Ask the Workforce Wizard


I am looking for some information regarding the difference between using Service Level or abandon rate goals and how it relates to customer and/or employee retention. We currently use abandon rate goals, and we are trying to get “buy in” to switch to Service Level goals.  Right now, our Abandon rate goals do not correlate to our Service Level goals, and we need some sort of “momentum” builder to get “buy in.”  My Manager and I strongly feel service levels are the proper metrics, however abandon rates have been ingrained in our culture.


We generally do not encourage the use of an abandonment rate as the sole speed of answer goal.  First of all, it is not mathematically predictable since it is a function of individual human decisions about how long to wait. Second, abandons may be a function of waiting too long, but many are due to other causes such as dialed the wrong number, forgot to get my account information ready, my other phone rang, someone dropped by my office and we decided to go to lunch and do this later, etc.  Using a predictive wait announcement can greatly influence caller abandon behavior as well.
While abandonment is a useful statistic to track, especially the point in the wait where the up-slope of abandons typically occurs, in and of itself it is not a good tool for planning purposes.  If you see that you have very few abandons before 30 seconds, but then there is a growing percentage of abandons, then you might want to set your speed of answer goal to answer most of your calls before that 30 second time.  But on any given day, the 30 second delay and a specific abandonment may not correlate in the actual caller behaviors.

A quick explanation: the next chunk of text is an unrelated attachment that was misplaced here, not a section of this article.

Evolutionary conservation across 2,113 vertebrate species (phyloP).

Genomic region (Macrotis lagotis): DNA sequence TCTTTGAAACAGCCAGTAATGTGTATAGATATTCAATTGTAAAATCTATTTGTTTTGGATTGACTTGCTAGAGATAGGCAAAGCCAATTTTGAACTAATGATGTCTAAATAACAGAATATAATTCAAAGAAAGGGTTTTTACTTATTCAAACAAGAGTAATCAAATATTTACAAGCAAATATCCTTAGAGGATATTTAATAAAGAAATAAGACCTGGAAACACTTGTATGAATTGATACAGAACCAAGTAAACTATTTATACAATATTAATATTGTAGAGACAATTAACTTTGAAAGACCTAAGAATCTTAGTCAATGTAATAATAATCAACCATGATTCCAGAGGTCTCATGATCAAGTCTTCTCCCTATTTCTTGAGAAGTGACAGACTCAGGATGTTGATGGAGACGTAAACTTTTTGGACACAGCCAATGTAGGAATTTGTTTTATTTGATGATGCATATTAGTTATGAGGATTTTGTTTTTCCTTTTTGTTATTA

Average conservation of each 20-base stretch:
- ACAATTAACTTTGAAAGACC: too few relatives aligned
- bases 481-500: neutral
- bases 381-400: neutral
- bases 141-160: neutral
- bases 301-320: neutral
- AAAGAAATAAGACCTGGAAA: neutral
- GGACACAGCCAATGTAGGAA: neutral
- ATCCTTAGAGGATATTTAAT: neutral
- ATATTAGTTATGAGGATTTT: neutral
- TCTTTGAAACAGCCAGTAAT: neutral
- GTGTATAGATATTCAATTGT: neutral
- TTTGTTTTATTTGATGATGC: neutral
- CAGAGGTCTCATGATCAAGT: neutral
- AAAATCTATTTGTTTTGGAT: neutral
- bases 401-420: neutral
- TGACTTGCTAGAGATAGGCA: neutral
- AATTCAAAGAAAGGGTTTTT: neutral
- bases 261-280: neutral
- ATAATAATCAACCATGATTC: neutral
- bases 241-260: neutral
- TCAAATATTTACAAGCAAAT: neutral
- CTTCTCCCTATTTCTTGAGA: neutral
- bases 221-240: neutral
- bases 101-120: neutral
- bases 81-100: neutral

Almost all call centers select either service level (X% in Y seconds) or average speed of answer (ASA) for the primary goal (and it is important to pick one and not use both as they too will diverge mathematically as volumes and handle times vary).  Either of these is mathematically predictable and should make the planning function far more accurate and service to customers more consistent.  It doesn’t surprise me that your abandon percentage does not track with your service level as it rarely does.  In fact, it is not uncommon to see customers become more tolerant of the wait when it is typically longer than when it is generally short.  It is experiencing something out of the norm that influences the callers in some cases.  For example, some well known technical support help desks have 30-45 minute waits and few abandons.  Customers know that is what they should expect and they don’t call in unless they are prepared to wait.  Sure, a few disconnect immediately as they get the expected wait announcement, but those who don’t hang in there until answered.